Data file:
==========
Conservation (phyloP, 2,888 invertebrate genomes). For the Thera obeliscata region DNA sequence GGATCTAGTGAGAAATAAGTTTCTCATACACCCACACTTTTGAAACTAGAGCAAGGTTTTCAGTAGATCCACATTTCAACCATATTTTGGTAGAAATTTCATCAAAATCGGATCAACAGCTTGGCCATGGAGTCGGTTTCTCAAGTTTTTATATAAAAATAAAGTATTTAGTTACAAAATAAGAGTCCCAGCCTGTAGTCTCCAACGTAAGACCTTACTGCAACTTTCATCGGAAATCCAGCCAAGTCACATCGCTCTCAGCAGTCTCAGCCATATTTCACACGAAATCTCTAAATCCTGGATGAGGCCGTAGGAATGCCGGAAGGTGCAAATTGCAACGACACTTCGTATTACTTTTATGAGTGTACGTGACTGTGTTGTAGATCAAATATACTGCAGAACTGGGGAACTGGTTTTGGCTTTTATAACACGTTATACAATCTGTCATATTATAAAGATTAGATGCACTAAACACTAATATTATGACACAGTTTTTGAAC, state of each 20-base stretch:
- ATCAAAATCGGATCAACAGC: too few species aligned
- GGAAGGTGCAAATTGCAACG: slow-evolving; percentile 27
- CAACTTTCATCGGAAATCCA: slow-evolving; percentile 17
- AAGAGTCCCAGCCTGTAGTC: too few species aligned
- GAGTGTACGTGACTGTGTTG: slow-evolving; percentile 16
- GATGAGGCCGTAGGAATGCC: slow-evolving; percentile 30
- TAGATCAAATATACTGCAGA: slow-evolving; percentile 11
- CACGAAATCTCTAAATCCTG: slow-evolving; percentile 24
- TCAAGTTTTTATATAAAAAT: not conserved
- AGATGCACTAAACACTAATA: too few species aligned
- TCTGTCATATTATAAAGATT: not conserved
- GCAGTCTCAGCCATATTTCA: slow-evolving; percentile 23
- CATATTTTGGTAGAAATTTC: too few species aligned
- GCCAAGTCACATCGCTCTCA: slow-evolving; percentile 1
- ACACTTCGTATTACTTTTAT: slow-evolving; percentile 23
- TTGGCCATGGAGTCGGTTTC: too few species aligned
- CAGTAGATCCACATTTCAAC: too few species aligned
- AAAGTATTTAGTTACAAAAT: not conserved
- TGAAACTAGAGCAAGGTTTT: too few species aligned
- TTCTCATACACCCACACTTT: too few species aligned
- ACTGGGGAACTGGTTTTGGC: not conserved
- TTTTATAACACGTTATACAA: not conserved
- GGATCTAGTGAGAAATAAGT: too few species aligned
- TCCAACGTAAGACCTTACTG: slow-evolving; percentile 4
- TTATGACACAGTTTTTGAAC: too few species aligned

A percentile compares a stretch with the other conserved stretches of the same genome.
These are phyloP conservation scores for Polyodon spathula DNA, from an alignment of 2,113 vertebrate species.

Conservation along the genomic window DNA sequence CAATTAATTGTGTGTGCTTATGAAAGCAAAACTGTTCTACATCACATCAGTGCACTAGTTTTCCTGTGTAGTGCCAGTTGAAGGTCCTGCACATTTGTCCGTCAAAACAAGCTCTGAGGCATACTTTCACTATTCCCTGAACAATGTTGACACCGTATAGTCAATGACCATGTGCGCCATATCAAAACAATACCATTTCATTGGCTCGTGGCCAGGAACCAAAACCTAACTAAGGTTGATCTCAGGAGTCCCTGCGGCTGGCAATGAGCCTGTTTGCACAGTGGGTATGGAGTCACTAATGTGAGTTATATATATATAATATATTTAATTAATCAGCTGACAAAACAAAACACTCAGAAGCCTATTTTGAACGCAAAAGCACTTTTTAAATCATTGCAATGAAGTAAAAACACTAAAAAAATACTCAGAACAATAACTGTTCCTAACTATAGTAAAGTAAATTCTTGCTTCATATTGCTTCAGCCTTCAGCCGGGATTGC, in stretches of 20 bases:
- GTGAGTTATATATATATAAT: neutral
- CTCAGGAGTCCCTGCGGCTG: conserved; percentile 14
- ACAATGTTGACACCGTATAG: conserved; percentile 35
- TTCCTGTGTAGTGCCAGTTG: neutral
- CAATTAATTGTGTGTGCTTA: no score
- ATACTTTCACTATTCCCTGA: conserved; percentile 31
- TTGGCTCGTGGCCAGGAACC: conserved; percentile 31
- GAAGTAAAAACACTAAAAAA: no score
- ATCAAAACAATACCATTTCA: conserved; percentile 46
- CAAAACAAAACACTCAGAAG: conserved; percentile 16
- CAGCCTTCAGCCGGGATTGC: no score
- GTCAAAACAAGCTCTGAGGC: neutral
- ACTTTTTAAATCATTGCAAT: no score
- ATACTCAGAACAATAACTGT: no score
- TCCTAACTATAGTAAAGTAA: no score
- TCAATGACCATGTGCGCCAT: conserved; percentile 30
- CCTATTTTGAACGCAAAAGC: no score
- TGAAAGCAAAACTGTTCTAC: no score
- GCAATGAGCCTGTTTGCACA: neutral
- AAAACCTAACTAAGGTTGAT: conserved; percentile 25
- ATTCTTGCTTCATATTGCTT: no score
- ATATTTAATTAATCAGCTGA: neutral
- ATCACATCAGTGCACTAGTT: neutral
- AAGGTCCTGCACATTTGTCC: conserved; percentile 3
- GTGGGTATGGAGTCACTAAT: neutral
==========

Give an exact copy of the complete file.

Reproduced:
Conservation (phyloP, 2,888 invertebrate genomes). For the Thera obeliscata region DNA sequence GGATCTAGTGAGAAATAAGTTTCTCATACACCCACACTTTTGAAACTAGAGCAAGGTTTTCAGTAGATCCACATTTCAACCATATTTTGGTAGAAATTTCATCAAAATCGGATCAACAGCTTGGCCATGGAGTCGGTTTCTCAAGTTTTTATATAAAAATAAAGTATTTAGTTACAAAATAAGAGTCCCAGCCTGTAGTCTCCAACGTAAGACCTTACTGCAACTTTCATCGGAAATCCAGCCAAGTCACATCGCTCTCAGCAGTCTCAGCCATATTTCACACGAAATCTCTAAATCCTGGATGAGGCCGTAGGAATGCCGGAAGGTGCAAATTGCAACGACACTTCGTATTACTTTTATGAGTGTACGTGACTGTGTTGTAGATCAAATATACTGCAGAACTGGGGAACTGGTTTTGGCTTTTATAACACGTTATACAATCTGTCATATTATAAAGATTAGATGCACTAAACACTAATATTATGACACAGTTTTTGAAC, state of each 20-base stretch:
- ATCAAAATCGGATCAACAGC: too few species aligned
- GGAAGGTGCAAATTGCAACG: slow-evolving; percentile 27
- CAACTTTCATCGGAAATCCA: slow-evolving; percentile 17
- AAGAGTCCCAGCCTGTAGTC: too few species aligned
- GAGTGTACGTGACTGTGTTG: slow-evolving; percentile 16
- GATGAGGCCGTAGGAATGCC: slow-evolving; percentile 30
- TAGATCAAATATACTGCAGA: slow-evolving; percentile 11
- CACGAAATCTCTAAATCCTG: slow-evolving; percentile 24
- TCAAGTTTTTATATAAAAAT: not conserved
- AGATGCACTAAACACTAATA: too few species aligned
- TCTGTCATATTATAAAGATT: not conserved
- GCAGTCTCAGCCATATTTCA: slow-evolving; percentile 23
- CATATTTTGGTAGAAATTTC: too few species aligned
- GCCAAGTCACATCGCTCTCA: slow-evolving; percentile 1
- ACACTTCGTATTACTTTTAT: slow-evolving; percentile 23
- TTGGCCATGGAGTCGGTTTC: too few species aligned
- CAGTAGATCCACATTTCAAC: too few species aligned
- AAAGTATTTAGTTACAAAAT: not conserved
- TGAAACTAGAGCAAGGTTTT: too few species aligned
- TTCTCATACACCCACACTTT: too few species aligned
- ACTGGGGAACTGGTTTTGGC: not conserved
- TTTTATAACACGTTATACAA: not conserved
- GGATCTAGTGAGAAATAAGT: too few species aligned
- TCCAACGTAAGACCTTACTG: slow-evolving; percentile 4
- TTATGACACAGTTTTTGAAC: too few species aligned

A percentile compares a stretch with the other conserved stretches of the same genome.
These are phyloP conservation scores for Polyodon spathula DNA, from an alignment of 2,113 vertebrate species.

Conservation along the genomic window DNA sequence CAATTAATTGTGTGTGCTTATGAAAGCAAAACTGTTCTACATCACATCAGTGCACTAGTTTTCCTGTGTAGTGCCAGTTGAAGGTCCTGCACATTTGTCCGTCAAAACAAGCTCTGAGGCATACTTTCACTATTCCCTGAACAATGTTGACACCGTATAGTCAATGACCATGTGCGCCATATCAAAACAATACCATTTCATTGGCTCGTGGCCAGGAACCAAAACCTAACTAAGGTTGATCTCAGGAGTCCCTGCGGCTGGCAATGAGCCTGTTTGCACAGTGGGTATGGAGTCACTAATGTGAGTTATATATATATAATATATTTAATTAATCAGCTGACAAAACAAAACACTCAGAAGCCTATTTTGAACGCAAAAGCACTTTTTAAATCATTGCAATGAAGTAAAAACACTAAAAAAATACTCAGAACAATAACTGTTCCTAACTATAGTAAAGTAAATTCTTGCTTCATATTGCTTCAGCCTTCAGCCGGGATTGC, in stretches of 20 bases:
- GTGAGTTATATATATATAAT: neutral
- CTCAGGAGTCCCTGCGGCTG: conserved; percentile 14
- ACAATGTTGACACCGTATAG: conserved; percentile 35
- TTCCTGTGTAGTGCCAGTTG: neutral
- CAATTAATTGTGTGTGCTTA: no score
- ATACTTTCACTATTCCCTGA: conserved; percentile 31
- TTGGCTCGTGGCCAGGAACC: conserved; percentile 31
- GAAGTAAAAACACTAAAAAA: no score
- ATCAAAACAATACCATTTCA: conserved; percentile 46
- CAAAACAAAACACTCAGAAG: conserved; percentile 16
- CAGCCTTCAGCCGGGATTGC: no score
- GTCAAAACAAGCTCTGAGGC: neutral
- ACTTTTTAAATCATTGCAAT: no score
- ATACTCAGAACAATAACTGT: no score
- TCCTAACTATAGTAAAGTAA: no score
- TCAATGACCATGTGCGCCAT: conserved; percentile 30
- CCTATTTTGAACGCAAAAGC: no score
- TGAAAGCAAAACTGTTCTAC: no score
- GCAATGAGCCTGTTTGCACA: neutral
- AAAACCTAACTAAGGTTGAT: conserved; percentile 25
- ATTCTTGCTTCATATTGCTT: no score
- ATATTTAATTAATCAGCTGA: neutral
- ATCACATCAGTGCACTAGTT: neutral
- AAGGTCCTGCACATTTGTCC: conserved; percentile 3
- GTGGGTATGGAGTCACTAAT: neutral